is that dioxin contamination is so ubiquitous
herbicide use and from its formation in municipal incinerators) that it may
likely be found in everyone's fat tissue.
As mandated i n P.L. 96-151, the Veterans' Affairs Amendments, the VA
currently preparing to perform a n epidemiological study of Vietnam veterans
exposed to Agent Orange.
Although the study's protocol has been developed
and validated by an independent group, the VA will perform
the testing and
collect the data, with oversight by a non-VA
Procurement of a n independent contractor for the study's protocol was delayed
for 14 months by a protest filed by the National Veterans L a w Center
The NVLC alleged that not only was the V A violating procurement law, but also
the study a s currently contemplated did not comply with the requirements of
On Feb. 2, 1981, the General Accounting
Office concluded its
investigation and denied the NVLC protest.
O n Kay 5 , 1981, the VA announced
the awarding of a contract to the University of California a t Los Angeles
(UCLA) School of Public Health for the design of the epidemiological study.
UCLA submitted its first draft of the protocol to the VA in August 1981; it
was peer-reviewed by the VA Advisory Committee on Health-Related
Herbicides, by the Office of Technology Assessment, and by the Science Panel
of the Agent Orange Working Group. All the review groups judged the draft
protocol to be inadequate and not in compliance with the contract.
since modified the protocol, expanding o n problem areas and incorporating the
suggestions of the review groups; its final submission to the VA is due April
29, 1982. As with the Ranch Hand study, this epidemiological study will have
two main parts:
a questionnaire on health status and
occupational history, and a physical exam with laboratory workup.
group will be 18,000 veterans, divided into 3 cohorts of 6000 each.
the cohorts will have had Vietnam
service, and will be distinguished as
T h e third cohort
having a high or a low likelihood of herbicide exposure.
will be veterans with non-Vietnam military service.
Inclusion of the third
group will generate data about the health effects of Vietnam
addition to the information expected about herbicide-related health
The study will commence with a pilot project to field test its procedures and
P.L. 96-151 also mandated the VA to conduct a comprehensive review and
scientific analysis of the worldwide literature on Agent Orange and other
JRB Associates prepared the review under contract, and
the VA published the 2-volume study in October 1981.
The VA i s now preparing
to contract for an update to the literature review, to reflect new reports
and data that have appeared.
The Interagency Work Group on Phenoxy Herbicides and Contaminants,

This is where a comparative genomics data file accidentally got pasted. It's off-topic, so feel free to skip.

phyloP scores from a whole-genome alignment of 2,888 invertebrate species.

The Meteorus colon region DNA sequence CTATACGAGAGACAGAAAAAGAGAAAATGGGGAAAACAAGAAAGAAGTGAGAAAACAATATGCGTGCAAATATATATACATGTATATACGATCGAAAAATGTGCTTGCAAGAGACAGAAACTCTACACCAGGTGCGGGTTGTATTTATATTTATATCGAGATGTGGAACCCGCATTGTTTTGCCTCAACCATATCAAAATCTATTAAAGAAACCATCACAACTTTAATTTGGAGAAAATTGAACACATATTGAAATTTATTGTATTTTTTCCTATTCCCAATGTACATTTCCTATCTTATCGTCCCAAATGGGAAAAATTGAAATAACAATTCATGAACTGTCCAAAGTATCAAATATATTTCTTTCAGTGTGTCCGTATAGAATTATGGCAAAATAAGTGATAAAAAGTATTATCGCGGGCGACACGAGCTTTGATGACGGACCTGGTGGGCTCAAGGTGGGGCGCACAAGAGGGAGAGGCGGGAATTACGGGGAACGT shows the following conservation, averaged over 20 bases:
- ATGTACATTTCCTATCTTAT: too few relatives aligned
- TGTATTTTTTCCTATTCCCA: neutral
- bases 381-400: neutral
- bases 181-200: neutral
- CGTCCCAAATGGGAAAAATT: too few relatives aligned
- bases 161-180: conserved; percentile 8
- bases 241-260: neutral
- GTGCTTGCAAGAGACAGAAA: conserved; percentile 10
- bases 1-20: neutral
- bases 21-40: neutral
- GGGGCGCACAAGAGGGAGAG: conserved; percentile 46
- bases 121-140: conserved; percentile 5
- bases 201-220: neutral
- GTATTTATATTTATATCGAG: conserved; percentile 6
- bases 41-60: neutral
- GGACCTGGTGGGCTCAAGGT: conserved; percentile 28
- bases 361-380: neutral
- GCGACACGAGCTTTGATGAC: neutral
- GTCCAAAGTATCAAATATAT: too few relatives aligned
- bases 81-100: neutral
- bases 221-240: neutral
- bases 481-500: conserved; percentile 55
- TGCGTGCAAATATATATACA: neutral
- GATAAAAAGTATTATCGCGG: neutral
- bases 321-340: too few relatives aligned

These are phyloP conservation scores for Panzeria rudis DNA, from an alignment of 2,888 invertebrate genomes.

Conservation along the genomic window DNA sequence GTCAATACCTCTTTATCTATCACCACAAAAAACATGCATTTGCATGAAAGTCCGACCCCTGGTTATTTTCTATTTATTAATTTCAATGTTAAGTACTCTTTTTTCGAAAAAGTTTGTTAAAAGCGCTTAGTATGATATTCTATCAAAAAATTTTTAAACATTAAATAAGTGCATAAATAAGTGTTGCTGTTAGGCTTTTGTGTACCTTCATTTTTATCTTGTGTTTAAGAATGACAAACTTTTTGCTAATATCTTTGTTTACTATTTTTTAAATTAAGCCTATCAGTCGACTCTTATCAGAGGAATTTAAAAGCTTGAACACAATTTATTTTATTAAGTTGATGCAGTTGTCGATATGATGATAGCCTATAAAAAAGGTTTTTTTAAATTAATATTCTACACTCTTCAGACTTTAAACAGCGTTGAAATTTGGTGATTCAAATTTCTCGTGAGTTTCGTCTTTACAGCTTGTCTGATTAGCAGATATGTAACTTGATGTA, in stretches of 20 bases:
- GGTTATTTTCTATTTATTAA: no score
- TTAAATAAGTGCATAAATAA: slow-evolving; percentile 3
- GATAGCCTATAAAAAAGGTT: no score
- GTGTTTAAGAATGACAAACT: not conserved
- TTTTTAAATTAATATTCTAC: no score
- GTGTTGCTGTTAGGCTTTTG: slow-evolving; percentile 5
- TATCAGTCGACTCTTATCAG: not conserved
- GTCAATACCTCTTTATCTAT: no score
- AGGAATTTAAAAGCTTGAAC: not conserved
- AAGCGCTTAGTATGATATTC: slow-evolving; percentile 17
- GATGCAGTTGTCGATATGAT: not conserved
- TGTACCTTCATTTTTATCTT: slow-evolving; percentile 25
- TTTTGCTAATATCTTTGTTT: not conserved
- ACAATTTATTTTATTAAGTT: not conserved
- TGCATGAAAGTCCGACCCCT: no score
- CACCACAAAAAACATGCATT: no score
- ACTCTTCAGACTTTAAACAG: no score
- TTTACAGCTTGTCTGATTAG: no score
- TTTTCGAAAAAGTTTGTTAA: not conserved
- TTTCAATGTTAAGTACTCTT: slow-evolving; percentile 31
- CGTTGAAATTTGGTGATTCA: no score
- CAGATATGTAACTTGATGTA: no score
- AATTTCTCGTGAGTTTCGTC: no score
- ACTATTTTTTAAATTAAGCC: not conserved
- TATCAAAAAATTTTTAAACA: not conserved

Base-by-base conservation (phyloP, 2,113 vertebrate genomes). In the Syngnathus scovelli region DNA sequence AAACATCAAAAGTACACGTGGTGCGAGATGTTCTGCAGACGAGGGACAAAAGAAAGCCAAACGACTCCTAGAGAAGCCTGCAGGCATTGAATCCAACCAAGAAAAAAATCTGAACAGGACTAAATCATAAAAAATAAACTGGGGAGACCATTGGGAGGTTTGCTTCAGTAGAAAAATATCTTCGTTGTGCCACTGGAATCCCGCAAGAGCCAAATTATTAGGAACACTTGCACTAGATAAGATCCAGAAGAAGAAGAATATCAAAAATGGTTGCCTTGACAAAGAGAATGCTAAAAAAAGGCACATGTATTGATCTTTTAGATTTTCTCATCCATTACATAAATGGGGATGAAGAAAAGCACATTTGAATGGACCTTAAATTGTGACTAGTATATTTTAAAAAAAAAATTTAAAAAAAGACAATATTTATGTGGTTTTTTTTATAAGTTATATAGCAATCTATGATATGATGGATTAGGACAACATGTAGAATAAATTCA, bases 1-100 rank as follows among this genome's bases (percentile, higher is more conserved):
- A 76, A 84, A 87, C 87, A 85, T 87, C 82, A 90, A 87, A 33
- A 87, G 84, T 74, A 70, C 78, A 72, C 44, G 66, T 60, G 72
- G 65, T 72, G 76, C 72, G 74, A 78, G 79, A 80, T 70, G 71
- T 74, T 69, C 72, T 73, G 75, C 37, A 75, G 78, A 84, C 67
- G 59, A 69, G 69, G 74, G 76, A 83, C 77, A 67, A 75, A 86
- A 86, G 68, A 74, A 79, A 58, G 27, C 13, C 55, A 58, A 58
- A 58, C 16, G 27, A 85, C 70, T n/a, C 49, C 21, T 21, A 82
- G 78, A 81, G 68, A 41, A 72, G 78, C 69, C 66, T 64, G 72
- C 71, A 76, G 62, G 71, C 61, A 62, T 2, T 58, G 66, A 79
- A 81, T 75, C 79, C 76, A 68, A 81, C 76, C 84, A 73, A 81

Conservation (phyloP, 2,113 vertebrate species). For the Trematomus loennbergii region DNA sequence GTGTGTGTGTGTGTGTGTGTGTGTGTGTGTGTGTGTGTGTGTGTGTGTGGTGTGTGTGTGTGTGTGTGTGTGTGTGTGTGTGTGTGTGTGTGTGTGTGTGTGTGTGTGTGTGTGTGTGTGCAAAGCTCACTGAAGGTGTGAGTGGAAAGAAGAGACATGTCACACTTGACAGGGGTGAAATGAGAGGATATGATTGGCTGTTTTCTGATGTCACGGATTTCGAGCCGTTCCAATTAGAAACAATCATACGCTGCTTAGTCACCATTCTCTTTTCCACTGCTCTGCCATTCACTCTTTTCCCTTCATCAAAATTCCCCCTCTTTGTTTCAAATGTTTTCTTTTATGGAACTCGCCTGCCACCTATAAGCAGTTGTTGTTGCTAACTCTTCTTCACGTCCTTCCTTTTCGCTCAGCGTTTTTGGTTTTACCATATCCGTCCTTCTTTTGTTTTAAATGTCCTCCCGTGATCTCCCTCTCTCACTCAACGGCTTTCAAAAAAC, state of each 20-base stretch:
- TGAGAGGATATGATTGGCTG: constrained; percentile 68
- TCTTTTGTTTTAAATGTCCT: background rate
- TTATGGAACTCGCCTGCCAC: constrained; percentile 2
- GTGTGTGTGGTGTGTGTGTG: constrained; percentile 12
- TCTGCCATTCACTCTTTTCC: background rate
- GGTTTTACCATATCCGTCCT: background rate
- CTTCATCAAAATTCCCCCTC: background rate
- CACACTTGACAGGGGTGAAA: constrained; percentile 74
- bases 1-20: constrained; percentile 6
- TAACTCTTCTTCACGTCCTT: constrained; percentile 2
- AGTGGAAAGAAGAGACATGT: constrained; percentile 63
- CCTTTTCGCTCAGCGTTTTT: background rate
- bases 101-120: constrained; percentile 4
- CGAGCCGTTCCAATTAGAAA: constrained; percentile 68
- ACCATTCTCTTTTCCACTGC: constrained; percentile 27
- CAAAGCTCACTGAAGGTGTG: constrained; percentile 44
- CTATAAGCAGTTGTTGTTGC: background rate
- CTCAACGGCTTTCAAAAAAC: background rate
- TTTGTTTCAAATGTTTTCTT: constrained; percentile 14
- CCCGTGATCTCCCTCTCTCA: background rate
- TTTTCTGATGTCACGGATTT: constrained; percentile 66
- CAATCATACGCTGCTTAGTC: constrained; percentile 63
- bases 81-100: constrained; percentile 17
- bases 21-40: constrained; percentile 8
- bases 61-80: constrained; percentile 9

established i n December 1979, recommended that the Centers for Disease
Control (CDC) perform a case-control study to see if there is a n increased
incidence of specific malformations in children of Vietnam veterans.
population to be studied is a group of 7500 children who have birth defects
and who are registered in CDC's Birth Defects Program (in operation since the
Information on the families of these children, gained by
extensive interviews and questionnaires, will be compared with that for 300
The data will be analyzed to see what risk factors i n the
parentsg lives, including military service in Vietnam, may be related
increased incidence of malformations in their children.
CDC has completed a
pilot study o n a representative sample of the two groups to test the
questionnaire and the procedures for finding the families.
will be started in late April 1982, and a preliminary report on the issue of
Vietnam service is expected in the fall of 1983. Detailed analysis of the
data on all risk factors will take several years to complete.
On Sept. 22, 1980, the Work Group held its first public meeting to discuss
problems and proposals related t o exposure to herbicides.
On Jan. 1 9 , 1981,
the Secretary of Health and Human Services established the "Advisory
Committee on Special Studies Relating t o the Possible Long-Term Health
Effects of Phenoxy Herbicides and Contaminantsw to advise the Secretary and
the Chair of the Interagency Work Group on Herbicides concerning the Advisory
Committee's oversight of the conduct of the Ranch Hand Study being conducted
by the Air Force.
In its seventh report to the White House, the Work Group's
Scientific Panel concluded that:
While i t is difficult to accept logically that a
single causative factor -- Herbicide Orange
responsible for such a diverse set of health effects [as
alleged by Vietnam veteran claims to the VA], there is no
definitive evidence that permits selective exclusion of
some of these illnesses. Further, it is possible that
some of these health effects are occurring as a consequence
of Vietnam service but not due to exposure to Herbicide
Orange. The Science Panel is not aware of any data that
suggest a modification of its previous recommendation that
the focus of a study of Vietnam veterans should be
broadened to consider Vietnam service as the exposure
factor rather than focus solely on Herbicide Orange
The Science Panei is in receipt of data
which indicate that there is a t best a remote chance of
accurate identification of specific ground troops who were
exposed to Hetbicide Orange....
The Panel is therefore of
the opinion that design of a scientifically valid Herbicide
Orange study of ground troops may not be possible.
the focus of a study o f Vietnam veterans is broadened to
consider Vietnam service as the exposure factor, a study
of ground troops is necessary and a scientifically valid
study can be designed.
On July 1 7 , 1981, the Interagency Work Group was renamed and its